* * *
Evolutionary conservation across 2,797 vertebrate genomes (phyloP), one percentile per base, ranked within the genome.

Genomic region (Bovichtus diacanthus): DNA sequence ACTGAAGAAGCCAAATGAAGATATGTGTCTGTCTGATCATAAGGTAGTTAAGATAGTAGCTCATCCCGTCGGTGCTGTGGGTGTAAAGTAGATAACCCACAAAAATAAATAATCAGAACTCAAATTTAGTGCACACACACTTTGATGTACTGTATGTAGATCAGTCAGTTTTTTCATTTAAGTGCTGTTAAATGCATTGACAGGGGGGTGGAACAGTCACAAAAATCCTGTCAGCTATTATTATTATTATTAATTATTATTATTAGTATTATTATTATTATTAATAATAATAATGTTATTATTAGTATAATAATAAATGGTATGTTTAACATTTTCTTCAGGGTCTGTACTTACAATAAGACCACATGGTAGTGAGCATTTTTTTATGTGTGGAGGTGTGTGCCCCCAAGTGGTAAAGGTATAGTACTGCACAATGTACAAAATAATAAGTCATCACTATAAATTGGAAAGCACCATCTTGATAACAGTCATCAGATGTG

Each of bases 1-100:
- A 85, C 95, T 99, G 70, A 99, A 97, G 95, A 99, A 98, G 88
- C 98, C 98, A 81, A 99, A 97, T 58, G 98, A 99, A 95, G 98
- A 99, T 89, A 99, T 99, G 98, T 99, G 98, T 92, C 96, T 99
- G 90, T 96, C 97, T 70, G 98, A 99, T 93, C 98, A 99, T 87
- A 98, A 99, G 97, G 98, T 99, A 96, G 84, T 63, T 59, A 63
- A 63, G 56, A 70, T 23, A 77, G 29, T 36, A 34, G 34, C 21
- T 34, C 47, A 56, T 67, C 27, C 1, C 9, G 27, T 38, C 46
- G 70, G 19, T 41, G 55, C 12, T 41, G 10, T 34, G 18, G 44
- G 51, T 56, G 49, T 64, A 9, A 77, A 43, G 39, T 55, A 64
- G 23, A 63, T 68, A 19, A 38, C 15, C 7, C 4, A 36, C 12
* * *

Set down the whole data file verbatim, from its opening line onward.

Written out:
Evolutionary conservation across 2,797 vertebrate genomes (phyloP), one percentile per base, ranked within the genome.

Genomic region (Bovichtus diacanthus): DNA sequence ACTGAAGAAGCCAAATGAAGATATGTGTCTGTCTGATCATAAGGTAGTTAAGATAGTAGCTCATCCCGTCGGTGCTGTGGGTGTAAAGTAGATAACCCACAAAAATAAATAATCAGAACTCAAATTTAGTGCACACACACTTTGATGTACTGTATGTAGATCAGTCAGTTTTTTCATTTAAGTGCTGTTAAATGCATTGACAGGGGGGTGGAACAGTCACAAAAATCCTGTCAGCTATTATTATTATTATTAATTATTATTATTAGTATTATTATTATTATTAATAATAATAATGTTATTATTAGTATAATAATAAATGGTATGTTTAACATTTTCTTCAGGGTCTGTACTTACAATAAGACCACATGGTAGTGAGCATTTTTTTATGTGTGGAGGTGTGTGCCCCCAAGTGGTAAAGGTATAGTACTGCACAATGTACAAAATAATAAGTCATCACTATAAATTGGAAAGCACCATCTTGATAACAGTCATCAGATGTG

Each of bases 1-100:
- A 85, C 95, T 99, G 70, A 99, A 97, G 95, A 99, A 98, G 88
- C 98, C 98, A 81, A 99, A 97, T 58, G 98, A 99, A 95, G 98
- A 99, T 89, A 99, T 99, G 98, T 99, G 98, T 92, C 96, T 99
- G 90, T 96, C 97, T 70, G 98, A 99, T 93, C 98, A 99, T 87
- A 98, A 99, G 97, G 98, T 99, A 96, G 84, T 63, T 59, A 63
- A 63, G 56, A 70, T 23, A 77, G 29, T 36, A 34, G 34, C 21
- T 34, C 47, A 56, T 67, C 27, C 1, C 9, G 27, T 38, C 46
- G 70, G 19, T 41, G 55, C 12, T 41, G 10, T 34, G 18, G 44
- G 51, T 56, G 49, T 64, A 9, A 77, A 43, G 39, T 55, A 64
- G 23, A 63, T 68, A 19, A 38, C 15, C 7, C 4, A 36, C 12